In recent years, the interest in Amateur radio 2-meter range is constantly growing due to the increasing number of FM repeaters and, consequently, to improve conditions for the development of mobile communication networks of different BBS and portals, including Internet access and satellite transponder. Increase the activity contributes to the resolution of March 1, 1998 to work on УSW novice radio Amateurs.

When working on the 2-meter range using antennas with vertical polarization (mainly for mobile communication and working through repeaters) and horizontal. Thus it is desirable to have an antenna with a circular radiation pattern in horizontal and vertical planes. The latter is very important when working via satellite (AES) repeaters. For these purposes, as a rule, apply multiple antennas, which reduces the efficiency in work subject to far unstable passing on the 2-meter range.

The author managed to solve this problem by introducing antenna with almost spherical. In this case, the antenna can radiate and, accordingly, to receive electromagnetic waves in both vertical and horizontal polarization.

The basis for the design is a popular J-antenna (Fig. 1). It is a vertical dipole, fed with the lower end using a short-circuited quarter-wave line. As is known [1], this antenna works only with vertical polarization and has a pie chart in a horizontal plane with a deep minimum in the vertical direction.

Antenna UT5VD on the 2-meter range with a circular radiation pattern in two planes
Fig.1

The author has proposed a change in the form of a vertical radiator of the antenna by twisting the dipole in half at 90°. In this case the horizontal part of the dipole in the first version consisted of two opposite elements of length L/l each (Fig.2) and was first described in the book "Info" No. 4/1990, pp. 42,43.


Fig.2

In the latter modification, the author suggested to perform the horizontal part of the radiator 4 are mutually perpendicular line segments of length l/4 having electrical contact with the vertical part of the radiator (Fig.H). The antenna design is easy to manufacture and easily repeatable even for novice hobbyists. The vertical part of the antenna is made of a tube with a diameter of 32 mm Material - bronze, brass, copper, and aluminum alloys while ensuring reliable electrical contact of all parts of the antenna and matching device (soldering or welding). Horizontal cross-shaped part made of a rod or tube of 6 mm in diameter (material - similar applied with a 32 mm diameter tube).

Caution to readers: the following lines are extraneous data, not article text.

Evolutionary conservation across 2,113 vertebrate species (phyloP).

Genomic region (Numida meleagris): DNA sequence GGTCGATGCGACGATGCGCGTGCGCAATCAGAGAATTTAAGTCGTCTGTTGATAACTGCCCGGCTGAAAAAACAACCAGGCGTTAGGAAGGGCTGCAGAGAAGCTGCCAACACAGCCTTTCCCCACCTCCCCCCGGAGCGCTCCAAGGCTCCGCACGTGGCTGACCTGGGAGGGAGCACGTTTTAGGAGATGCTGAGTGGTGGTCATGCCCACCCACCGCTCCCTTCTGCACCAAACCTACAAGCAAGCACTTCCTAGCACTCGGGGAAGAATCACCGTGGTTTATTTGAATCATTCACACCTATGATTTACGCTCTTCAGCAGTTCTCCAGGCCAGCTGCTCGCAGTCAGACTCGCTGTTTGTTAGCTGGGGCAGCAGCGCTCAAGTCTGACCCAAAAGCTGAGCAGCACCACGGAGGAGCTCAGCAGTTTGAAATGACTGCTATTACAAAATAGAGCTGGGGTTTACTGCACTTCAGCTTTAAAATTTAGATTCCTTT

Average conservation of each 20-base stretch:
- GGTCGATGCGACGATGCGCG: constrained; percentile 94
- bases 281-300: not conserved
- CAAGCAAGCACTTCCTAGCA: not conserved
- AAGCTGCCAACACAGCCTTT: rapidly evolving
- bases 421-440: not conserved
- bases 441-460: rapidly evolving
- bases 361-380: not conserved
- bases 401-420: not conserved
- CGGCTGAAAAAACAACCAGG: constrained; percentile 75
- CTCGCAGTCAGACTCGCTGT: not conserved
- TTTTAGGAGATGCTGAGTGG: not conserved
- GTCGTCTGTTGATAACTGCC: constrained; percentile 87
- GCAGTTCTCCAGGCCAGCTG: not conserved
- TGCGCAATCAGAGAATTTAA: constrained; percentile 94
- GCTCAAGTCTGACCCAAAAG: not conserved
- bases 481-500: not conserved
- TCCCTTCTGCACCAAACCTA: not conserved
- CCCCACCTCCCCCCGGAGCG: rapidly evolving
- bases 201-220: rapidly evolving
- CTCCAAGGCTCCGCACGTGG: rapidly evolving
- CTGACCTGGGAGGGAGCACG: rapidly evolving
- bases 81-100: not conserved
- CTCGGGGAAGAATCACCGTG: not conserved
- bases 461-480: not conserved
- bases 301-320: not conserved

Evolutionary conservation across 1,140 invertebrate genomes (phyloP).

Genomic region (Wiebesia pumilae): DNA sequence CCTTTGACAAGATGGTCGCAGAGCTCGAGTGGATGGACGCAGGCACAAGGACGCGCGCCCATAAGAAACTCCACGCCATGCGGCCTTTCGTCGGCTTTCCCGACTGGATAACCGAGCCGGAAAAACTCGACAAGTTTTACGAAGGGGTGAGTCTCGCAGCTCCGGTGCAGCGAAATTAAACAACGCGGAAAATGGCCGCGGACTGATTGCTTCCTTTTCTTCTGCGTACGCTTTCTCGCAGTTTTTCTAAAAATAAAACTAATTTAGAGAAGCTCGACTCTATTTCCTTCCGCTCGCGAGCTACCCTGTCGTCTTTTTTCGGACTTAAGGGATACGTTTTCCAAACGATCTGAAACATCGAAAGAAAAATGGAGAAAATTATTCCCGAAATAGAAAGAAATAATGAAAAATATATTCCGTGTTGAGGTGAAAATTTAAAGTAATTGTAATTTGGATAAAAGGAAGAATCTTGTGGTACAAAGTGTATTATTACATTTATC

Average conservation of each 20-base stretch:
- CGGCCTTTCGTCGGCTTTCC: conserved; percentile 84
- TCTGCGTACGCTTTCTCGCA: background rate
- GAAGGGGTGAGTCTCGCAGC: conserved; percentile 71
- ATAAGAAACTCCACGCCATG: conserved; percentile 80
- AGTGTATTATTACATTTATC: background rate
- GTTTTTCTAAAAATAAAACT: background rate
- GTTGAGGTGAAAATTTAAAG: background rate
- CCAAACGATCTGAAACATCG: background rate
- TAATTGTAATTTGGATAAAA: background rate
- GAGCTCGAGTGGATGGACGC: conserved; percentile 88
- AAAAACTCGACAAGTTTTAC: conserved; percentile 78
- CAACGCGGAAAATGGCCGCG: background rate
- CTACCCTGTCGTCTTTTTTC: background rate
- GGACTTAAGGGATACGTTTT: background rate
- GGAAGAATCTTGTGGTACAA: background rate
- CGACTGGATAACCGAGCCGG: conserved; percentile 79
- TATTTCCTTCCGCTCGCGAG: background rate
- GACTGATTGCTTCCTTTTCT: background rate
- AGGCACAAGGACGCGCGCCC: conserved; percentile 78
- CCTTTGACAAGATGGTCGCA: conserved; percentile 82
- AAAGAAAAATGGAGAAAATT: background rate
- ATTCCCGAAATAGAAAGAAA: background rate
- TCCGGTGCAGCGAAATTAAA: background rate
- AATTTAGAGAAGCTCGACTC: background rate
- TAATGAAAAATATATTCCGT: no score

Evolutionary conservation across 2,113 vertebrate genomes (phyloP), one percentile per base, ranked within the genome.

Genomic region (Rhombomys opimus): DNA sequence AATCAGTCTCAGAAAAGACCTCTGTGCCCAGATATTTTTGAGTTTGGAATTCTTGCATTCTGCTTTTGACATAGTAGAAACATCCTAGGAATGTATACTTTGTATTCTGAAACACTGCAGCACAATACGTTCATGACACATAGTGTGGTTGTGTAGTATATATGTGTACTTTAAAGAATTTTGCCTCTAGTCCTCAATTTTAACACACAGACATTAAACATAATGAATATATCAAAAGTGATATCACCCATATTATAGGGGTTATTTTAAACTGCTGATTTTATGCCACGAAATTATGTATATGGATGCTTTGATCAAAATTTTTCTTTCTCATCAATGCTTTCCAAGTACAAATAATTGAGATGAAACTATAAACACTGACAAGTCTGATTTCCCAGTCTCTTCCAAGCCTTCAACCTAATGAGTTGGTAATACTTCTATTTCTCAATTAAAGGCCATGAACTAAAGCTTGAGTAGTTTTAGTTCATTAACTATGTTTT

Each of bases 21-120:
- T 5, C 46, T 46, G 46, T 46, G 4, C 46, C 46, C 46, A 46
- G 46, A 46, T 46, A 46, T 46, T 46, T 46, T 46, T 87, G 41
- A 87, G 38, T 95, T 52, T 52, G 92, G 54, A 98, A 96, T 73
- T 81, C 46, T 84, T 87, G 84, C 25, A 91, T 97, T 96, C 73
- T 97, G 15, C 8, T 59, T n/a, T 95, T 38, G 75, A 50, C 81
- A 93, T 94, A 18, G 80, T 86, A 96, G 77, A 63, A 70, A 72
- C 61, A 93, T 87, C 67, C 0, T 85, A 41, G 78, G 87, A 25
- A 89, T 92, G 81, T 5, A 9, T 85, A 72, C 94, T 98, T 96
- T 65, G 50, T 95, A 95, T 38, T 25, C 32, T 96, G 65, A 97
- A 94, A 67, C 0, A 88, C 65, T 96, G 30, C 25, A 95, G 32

Fig.3

This structure also retains the advantage of the J-antenna, in which the lower end of the short-circuited quarter-wave line may be grounded, for example, is electrically connected to a grounded mast and in this case the whole antenna can serve as a good lightning rod. The setting is in the selection connections power cable to the matching line (Fig.4) for minimum SWR. The author used the RC-75. but you can use a feeder with a characteristic impedance of 50 Ohms. When indicated in Fig.3, 4 sizes and 75 ω feeder VSWR=1.0 to close at 145.5 MHz.


Fig.4

The antenna is mounted on a grounded metal mast at a height of 7 m above the ground, but you can use the mast of any material and design. Extraneous conductive objects should be removed from the horizontal elements is more than 2 meters. With a corresponding change in the geometric dimensions of this antenna can be built for other УSW ranges.

This antenna works from the author since 1983. Showed good results for all types of passage, and also with the links via Amateur satellites in the area of their visibility and no failure signal "over the head". During "Field day 2000" on the basis UT0H an experiment was conducted, during which the signals of my lighthouse, which was used in the described antenna, took on the antenna in both vertical and horizontal polarization with about the same volume.

From the editors. In Fig.1 and 4 show two variants of connection of the cable to the matching line. In the first case (Fig. 1) the metal core is welded to the conductor line connected to the emitter, as in the original (Fig.4) - on the contrary. Both have the same effect, although in the publication" the more common way of connecting the cable depicted in Fig.1.

Literature

1. Bieńkowski 3., Lipinski, E. Amateur antenna short and ultrashort waves: TRANS. with Pol./Edited by O. P. Frolov. - M.: Radio and communications, 1983. 480 p., ill. - (Mass radio library; Vol. 1052).

Author: Anatoly Kalashnik (UT5VD), S. Protopopescu, Alexandrovsky district, Kirovograd region; Publication: N. Bolshakov, rf.atnn.ru

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